Writing A Character Series.

Check out this excellent Guardian newspaper article interviewing a host of essential authors writing in the detective genre.

Lee Child, Ian Rankin, Michael Connelly, Val McDermaid, Ann Cleeves, and others talk about how they came to write their series and the impact of doing so.

www.theguardian.com/books/2020/jun/27/me-and-my-detective-by-lee-child-attica-locke-sara-paretsky-jo-nesb-and-more

A Tale of Two Writers – Michael Connelly and John Grisham

To begin at the beginning, this is not an exhaustive comparison of Connelly and Grisham. There will be plenty of writers/journalists out there who have already done this better than I can.

These are my thoughts and notes from a great interview with the two authors by the bookseller Waterstones, earlier this evening.

Connelly and Grisham have been writing for a similar length of time, around the thirty year mark. Both are bestseller authors.

Connelly writes novels with a number of repeating characters. Detective Harry Bosch is his mainstay, but then there is the Lincoln Lawyer Mickey Haller, journalist James McAvoy, and his latest detective Renee Ballard.

The majority of Grisham’s novels are stand alone, with only the recent ‘Camino’ stories being based on the same protagonist.

So, should you write serial characters as a new writer, or have a constantly refreshed cast? The success of both authors would seem to suggest its a tie on that score.

Connelly and Grisham both have work schedules which begin on January 1st.

They are both full-time writers and their writing habits reflect this.

Newer writers may have to work their writing in around other jobs, but there is a key point which is be disciplined. Whether you have all the time to write or practically no time, you have to sit down and write.

Connelly and Grisham both write in areas that they are very familiar with.

Connelly’s stories are very much based in Los Angeles and his previous career as a journalist covering crime clearly still has an influence on his work.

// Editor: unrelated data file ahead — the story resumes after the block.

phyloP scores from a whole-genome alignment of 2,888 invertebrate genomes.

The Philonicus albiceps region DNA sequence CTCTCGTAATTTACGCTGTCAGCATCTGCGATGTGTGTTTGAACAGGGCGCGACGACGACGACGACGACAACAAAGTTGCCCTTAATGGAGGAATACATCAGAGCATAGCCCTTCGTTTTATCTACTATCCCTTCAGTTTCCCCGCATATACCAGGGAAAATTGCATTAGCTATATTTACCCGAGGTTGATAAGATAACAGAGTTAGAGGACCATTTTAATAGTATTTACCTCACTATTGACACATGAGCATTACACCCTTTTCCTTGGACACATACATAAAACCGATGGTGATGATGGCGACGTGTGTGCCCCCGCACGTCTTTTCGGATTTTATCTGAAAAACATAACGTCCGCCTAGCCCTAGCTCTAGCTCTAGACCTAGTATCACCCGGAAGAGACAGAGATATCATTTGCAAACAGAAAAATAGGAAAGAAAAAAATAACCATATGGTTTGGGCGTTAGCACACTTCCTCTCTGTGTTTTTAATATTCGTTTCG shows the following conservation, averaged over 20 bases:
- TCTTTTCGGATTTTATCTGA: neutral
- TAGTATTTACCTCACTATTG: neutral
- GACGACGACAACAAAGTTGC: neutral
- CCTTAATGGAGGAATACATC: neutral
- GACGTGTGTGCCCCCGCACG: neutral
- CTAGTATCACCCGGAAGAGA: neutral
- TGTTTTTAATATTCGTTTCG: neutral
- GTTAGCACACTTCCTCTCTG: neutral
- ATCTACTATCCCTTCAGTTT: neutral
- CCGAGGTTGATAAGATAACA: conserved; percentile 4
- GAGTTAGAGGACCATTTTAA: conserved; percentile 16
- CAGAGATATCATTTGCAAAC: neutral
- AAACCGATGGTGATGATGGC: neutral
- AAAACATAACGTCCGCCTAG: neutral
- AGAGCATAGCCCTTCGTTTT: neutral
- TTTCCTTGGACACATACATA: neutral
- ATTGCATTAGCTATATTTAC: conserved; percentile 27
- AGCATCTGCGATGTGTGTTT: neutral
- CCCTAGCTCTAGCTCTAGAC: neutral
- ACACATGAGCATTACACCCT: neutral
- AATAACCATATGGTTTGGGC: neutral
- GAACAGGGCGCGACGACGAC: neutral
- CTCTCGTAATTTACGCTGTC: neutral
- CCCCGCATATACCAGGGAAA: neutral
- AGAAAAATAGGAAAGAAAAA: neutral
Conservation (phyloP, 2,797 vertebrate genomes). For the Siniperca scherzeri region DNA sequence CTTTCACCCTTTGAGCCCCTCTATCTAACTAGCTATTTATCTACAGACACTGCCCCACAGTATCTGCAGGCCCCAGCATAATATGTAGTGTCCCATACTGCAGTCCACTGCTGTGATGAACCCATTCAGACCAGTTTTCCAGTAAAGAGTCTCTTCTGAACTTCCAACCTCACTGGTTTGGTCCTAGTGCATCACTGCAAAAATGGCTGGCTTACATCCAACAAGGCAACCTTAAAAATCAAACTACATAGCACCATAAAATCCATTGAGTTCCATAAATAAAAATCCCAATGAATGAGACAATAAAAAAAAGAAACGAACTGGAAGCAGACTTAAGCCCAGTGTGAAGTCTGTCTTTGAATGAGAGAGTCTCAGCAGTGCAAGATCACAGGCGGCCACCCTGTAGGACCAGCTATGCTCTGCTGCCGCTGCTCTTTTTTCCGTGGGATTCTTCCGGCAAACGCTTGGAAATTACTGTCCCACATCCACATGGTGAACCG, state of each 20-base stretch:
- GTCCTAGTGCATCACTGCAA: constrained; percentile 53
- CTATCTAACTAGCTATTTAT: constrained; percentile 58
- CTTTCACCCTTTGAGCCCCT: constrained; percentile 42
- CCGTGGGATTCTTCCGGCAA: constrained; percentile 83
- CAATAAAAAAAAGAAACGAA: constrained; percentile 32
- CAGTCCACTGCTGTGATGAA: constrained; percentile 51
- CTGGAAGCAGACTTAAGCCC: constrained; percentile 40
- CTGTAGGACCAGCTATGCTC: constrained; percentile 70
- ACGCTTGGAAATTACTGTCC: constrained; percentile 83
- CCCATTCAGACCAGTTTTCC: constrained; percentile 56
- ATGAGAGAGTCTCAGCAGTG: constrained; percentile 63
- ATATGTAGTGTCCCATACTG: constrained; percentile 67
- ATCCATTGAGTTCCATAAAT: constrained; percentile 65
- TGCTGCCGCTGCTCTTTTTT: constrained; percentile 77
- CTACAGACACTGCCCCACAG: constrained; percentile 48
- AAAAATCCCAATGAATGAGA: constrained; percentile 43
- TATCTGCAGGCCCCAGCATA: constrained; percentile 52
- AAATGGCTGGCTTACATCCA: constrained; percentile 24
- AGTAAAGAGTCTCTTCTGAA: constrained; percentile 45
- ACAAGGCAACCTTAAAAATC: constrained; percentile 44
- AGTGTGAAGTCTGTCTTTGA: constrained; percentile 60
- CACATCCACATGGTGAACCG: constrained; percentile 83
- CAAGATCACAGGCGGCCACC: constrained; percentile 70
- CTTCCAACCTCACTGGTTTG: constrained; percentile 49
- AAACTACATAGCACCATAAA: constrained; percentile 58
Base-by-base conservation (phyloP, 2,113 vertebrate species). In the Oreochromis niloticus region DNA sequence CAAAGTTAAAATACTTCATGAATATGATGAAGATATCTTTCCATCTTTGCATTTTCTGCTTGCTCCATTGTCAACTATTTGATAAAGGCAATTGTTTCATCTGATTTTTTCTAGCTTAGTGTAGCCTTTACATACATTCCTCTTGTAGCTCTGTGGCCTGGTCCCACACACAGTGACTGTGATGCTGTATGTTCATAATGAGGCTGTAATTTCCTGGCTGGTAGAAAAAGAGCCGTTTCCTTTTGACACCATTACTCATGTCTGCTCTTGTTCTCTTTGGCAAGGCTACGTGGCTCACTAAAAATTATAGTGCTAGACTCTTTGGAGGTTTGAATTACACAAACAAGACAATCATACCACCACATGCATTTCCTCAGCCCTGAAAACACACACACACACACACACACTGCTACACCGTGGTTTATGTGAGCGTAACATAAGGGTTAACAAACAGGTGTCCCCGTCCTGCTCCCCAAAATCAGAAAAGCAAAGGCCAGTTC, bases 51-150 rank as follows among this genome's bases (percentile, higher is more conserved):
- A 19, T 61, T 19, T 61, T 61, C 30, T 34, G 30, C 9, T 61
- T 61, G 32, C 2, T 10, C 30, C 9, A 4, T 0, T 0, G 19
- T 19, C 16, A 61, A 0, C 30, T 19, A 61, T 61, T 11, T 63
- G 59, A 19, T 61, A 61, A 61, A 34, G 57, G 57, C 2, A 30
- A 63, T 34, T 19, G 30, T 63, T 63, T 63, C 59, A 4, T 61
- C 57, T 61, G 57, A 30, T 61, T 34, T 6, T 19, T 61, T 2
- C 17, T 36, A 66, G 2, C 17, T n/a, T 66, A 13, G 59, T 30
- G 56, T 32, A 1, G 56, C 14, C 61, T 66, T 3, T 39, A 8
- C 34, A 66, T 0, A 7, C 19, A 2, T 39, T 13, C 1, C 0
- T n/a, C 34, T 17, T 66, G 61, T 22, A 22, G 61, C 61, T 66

Grisham was a lawyer and most of his books are legal thrillers, with his latest ‘Camino’ books straying from that to a roguish bookseller.

I’m not a fan of the old adage ‘write what you know’, but both authors very much are of the opinion that you should write in areas which you are knowledgable.

What you know the best might not be your current career area. Your interest in sports or politics, cars or mental health, may be what you know best?

Whatever your key area of interest, make sure you keep up to date, read and watch everything you can find and look out for those story ideas.

Ploter or Pantser?

Connelly and Grisham both know what the end scenes are before they begin writing the first scene.

Grisham tends to be more heavily plotted than Connelly.

For you as a writer, plot or pants, but make sure you know where the end is before you start at the beginning.

Connelly and Grisham generally stay within their ‘genre’. Success probably has a part to play here, but they know the lay of the land and they find plenty of stories there.

Grisham has written non-fiction and sport-based stories.

As a writer you can jump around the genres but you will probably find more success in those areas of your knowledge and expertise.

Connelly and Grisham are both fans of Ian Rankin.

Connelly has had his Bosch stories made into a very successful Amazon TV series and a movie made of The Lincoln Lawyer.

Grisham has had a number of his books made into big movies, such as The Pelican Brief, A Time to Kill, and The Firm.

Both writers still see themselves as novelists and TV/Film are interesting side-tracks.

Writers write!

So what’s keeping you – get writing!

Connelly and Grisham could do with some competition!

Productivity isn’t always what you think.

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Photo by Carl Heyerdahl on Unsplash

Choose twenty books about being creative and they will tell you to produce!

They aren’t wrong.

If you are a creative then create.